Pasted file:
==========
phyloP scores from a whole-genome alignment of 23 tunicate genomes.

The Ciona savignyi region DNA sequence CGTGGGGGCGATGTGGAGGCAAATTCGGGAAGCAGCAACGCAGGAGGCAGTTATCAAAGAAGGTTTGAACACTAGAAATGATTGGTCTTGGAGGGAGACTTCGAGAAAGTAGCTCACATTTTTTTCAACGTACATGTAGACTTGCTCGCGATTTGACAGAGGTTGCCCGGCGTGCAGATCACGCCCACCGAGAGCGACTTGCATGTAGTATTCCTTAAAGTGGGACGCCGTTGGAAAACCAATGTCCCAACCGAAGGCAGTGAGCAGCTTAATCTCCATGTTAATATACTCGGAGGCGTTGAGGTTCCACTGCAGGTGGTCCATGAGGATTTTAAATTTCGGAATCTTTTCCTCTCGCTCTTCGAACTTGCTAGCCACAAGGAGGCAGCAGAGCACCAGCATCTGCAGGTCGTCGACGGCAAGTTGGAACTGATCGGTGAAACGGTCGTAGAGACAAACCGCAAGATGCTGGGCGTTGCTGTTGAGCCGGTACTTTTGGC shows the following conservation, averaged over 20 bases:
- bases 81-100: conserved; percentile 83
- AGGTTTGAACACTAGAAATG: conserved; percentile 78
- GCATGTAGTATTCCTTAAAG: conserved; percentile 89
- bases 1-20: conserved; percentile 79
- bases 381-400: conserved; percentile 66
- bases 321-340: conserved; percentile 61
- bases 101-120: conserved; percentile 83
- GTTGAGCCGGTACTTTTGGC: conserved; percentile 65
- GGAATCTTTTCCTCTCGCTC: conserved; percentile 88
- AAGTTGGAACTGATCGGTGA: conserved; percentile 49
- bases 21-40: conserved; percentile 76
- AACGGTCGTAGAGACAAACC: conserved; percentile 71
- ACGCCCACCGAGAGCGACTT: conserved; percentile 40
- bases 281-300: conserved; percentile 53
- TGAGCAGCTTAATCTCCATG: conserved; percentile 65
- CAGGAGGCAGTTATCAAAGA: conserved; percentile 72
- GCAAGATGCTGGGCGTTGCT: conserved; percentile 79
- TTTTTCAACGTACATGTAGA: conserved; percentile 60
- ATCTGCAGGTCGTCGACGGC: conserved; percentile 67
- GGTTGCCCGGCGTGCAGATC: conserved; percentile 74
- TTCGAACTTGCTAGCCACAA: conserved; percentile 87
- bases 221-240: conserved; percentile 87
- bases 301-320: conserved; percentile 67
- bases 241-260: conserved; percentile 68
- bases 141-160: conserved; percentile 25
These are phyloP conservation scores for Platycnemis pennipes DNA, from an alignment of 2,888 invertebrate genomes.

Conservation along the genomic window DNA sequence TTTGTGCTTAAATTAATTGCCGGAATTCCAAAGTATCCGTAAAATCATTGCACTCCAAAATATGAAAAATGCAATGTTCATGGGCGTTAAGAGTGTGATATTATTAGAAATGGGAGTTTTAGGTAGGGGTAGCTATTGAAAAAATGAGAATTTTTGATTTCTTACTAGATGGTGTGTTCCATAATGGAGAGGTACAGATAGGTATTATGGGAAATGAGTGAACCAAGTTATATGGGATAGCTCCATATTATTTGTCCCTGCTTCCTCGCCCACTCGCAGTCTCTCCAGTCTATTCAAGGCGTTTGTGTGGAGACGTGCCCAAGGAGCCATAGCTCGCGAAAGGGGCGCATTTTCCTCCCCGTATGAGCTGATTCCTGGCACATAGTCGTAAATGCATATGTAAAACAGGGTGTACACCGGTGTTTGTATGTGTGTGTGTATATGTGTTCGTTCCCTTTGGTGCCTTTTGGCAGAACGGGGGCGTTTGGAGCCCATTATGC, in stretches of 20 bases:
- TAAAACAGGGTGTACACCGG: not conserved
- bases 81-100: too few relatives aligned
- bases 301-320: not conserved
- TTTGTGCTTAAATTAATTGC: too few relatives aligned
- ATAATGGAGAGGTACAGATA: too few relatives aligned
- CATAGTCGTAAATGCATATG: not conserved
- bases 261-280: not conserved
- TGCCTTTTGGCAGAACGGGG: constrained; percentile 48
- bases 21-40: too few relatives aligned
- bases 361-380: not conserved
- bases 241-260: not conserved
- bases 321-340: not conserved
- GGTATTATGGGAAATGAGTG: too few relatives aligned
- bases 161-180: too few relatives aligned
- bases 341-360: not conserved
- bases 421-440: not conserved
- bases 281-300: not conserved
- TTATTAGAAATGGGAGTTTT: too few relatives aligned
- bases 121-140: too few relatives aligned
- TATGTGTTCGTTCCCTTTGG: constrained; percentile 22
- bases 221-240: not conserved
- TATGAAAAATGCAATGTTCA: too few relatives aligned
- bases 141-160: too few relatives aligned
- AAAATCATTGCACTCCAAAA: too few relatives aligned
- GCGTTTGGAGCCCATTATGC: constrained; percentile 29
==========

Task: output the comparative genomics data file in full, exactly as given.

phyloP scores from a whole-genome alignment of 23 tunicate genomes.

The Ciona savignyi region DNA sequence CGTGGGGGCGATGTGGAGGCAAATTCGGGAAGCAGCAACGCAGGAGGCAGTTATCAAAGAAGGTTTGAACACTAGAAATGATTGGTCTTGGAGGGAGACTTCGAGAAAGTAGCTCACATTTTTTTCAACGTACATGTAGACTTGCTCGCGATTTGACAGAGGTTGCCCGGCGTGCAGATCACGCCCACCGAGAGCGACTTGCATGTAGTATTCCTTAAAGTGGGACGCCGTTGGAAAACCAATGTCCCAACCGAAGGCAGTGAGCAGCTTAATCTCCATGTTAATATACTCGGAGGCGTTGAGGTTCCACTGCAGGTGGTCCATGAGGATTTTAAATTTCGGAATCTTTTCCTCTCGCTCTTCGAACTTGCTAGCCACAAGGAGGCAGCAGAGCACCAGCATCTGCAGGTCGTCGACGGCAAGTTGGAACTGATCGGTGAAACGGTCGTAGAGACAAACCGCAAGATGCTGGGCGTTGCTGTTGAGCCGGTACTTTTGGC shows the following conservation, averaged over 20 bases:
- bases 81-100: conserved; percentile 83
- AGGTTTGAACACTAGAAATG: conserved; percentile 78
- GCATGTAGTATTCCTTAAAG: conserved; percentile 89
- bases 1-20: conserved; percentile 79
- bases 381-400: conserved; percentile 66
- bases 321-340: conserved; percentile 61
- bases 101-120: conserved; percentile 83
- GTTGAGCCGGTACTTTTGGC: conserved; percentile 65
- GGAATCTTTTCCTCTCGCTC: conserved; percentile 88
- AAGTTGGAACTGATCGGTGA: conserved; percentile 49
- bases 21-40: conserved; percentile 76
- AACGGTCGTAGAGACAAACC: conserved; percentile 71
- ACGCCCACCGAGAGCGACTT: conserved; percentile 40
- bases 281-300: conserved; percentile 53
- TGAGCAGCTTAATCTCCATG: conserved; percentile 65
- CAGGAGGCAGTTATCAAAGA: conserved; percentile 72
- GCAAGATGCTGGGCGTTGCT: conserved; percentile 79
- TTTTTCAACGTACATGTAGA: conserved; percentile 60
- ATCTGCAGGTCGTCGACGGC: conserved; percentile 67
- GGTTGCCCGGCGTGCAGATC: conserved; percentile 74
- TTCGAACTTGCTAGCCACAA: conserved; percentile 87
- bases 221-240: conserved; percentile 87
- bases 301-320: conserved; percentile 67
- bases 241-260: conserved; percentile 68
- bases 141-160: conserved; percentile 25
These are phyloP conservation scores for Platycnemis pennipes DNA, from an alignment of 2,888 invertebrate genomes.

Conservation along the genomic window DNA sequence TTTGTGCTTAAATTAATTGCCGGAATTCCAAAGTATCCGTAAAATCATTGCACTCCAAAATATGAAAAATGCAATGTTCATGGGCGTTAAGAGTGTGATATTATTAGAAATGGGAGTTTTAGGTAGGGGTAGCTATTGAAAAAATGAGAATTTTTGATTTCTTACTAGATGGTGTGTTCCATAATGGAGAGGTACAGATAGGTATTATGGGAAATGAGTGAACCAAGTTATATGGGATAGCTCCATATTATTTGTCCCTGCTTCCTCGCCCACTCGCAGTCTCTCCAGTCTATTCAAGGCGTTTGTGTGGAGACGTGCCCAAGGAGCCATAGCTCGCGAAAGGGGCGCATTTTCCTCCCCGTATGAGCTGATTCCTGGCACATAGTCGTAAATGCATATGTAAAACAGGGTGTACACCGGTGTTTGTATGTGTGTGTGTATATGTGTTCGTTCCCTTTGGTGCCTTTTGGCAGAACGGGGGCGTTTGGAGCCCATTATGC, in stretches of 20 bases:
- TAAAACAGGGTGTACACCGG: not conserved
- bases 81-100: too few relatives aligned
- bases 301-320: not conserved
- TTTGTGCTTAAATTAATTGC: too few relatives aligned
- ATAATGGAGAGGTACAGATA: too few relatives aligned
- CATAGTCGTAAATGCATATG: not conserved
- bases 261-280: not conserved
- TGCCTTTTGGCAGAACGGGG: constrained; percentile 48
- bases 21-40: too few relatives aligned
- bases 361-380: not conserved
- bases 241-260: not conserved
- bases 321-340: not conserved
- GGTATTATGGGAAATGAGTG: too few relatives aligned
- bases 161-180: too few relatives aligned
- bases 341-360: not conserved
- bases 421-440: not conserved
- bases 281-300: not conserved
- TTATTAGAAATGGGAGTTTT: too few relatives aligned
- bases 121-140: too few relatives aligned
- TATGTGTTCGTTCCCTTTGG: constrained; percentile 22
- bases 221-240: not conserved
- TATGAAAAATGCAATGTTCA: too few relatives aligned
- bases 141-160: too few relatives aligned
- AAAATCATTGCACTCCAAAA: too few relatives aligned
- GCGTTTGGAGCCCATTATGC: constrained; percentile 29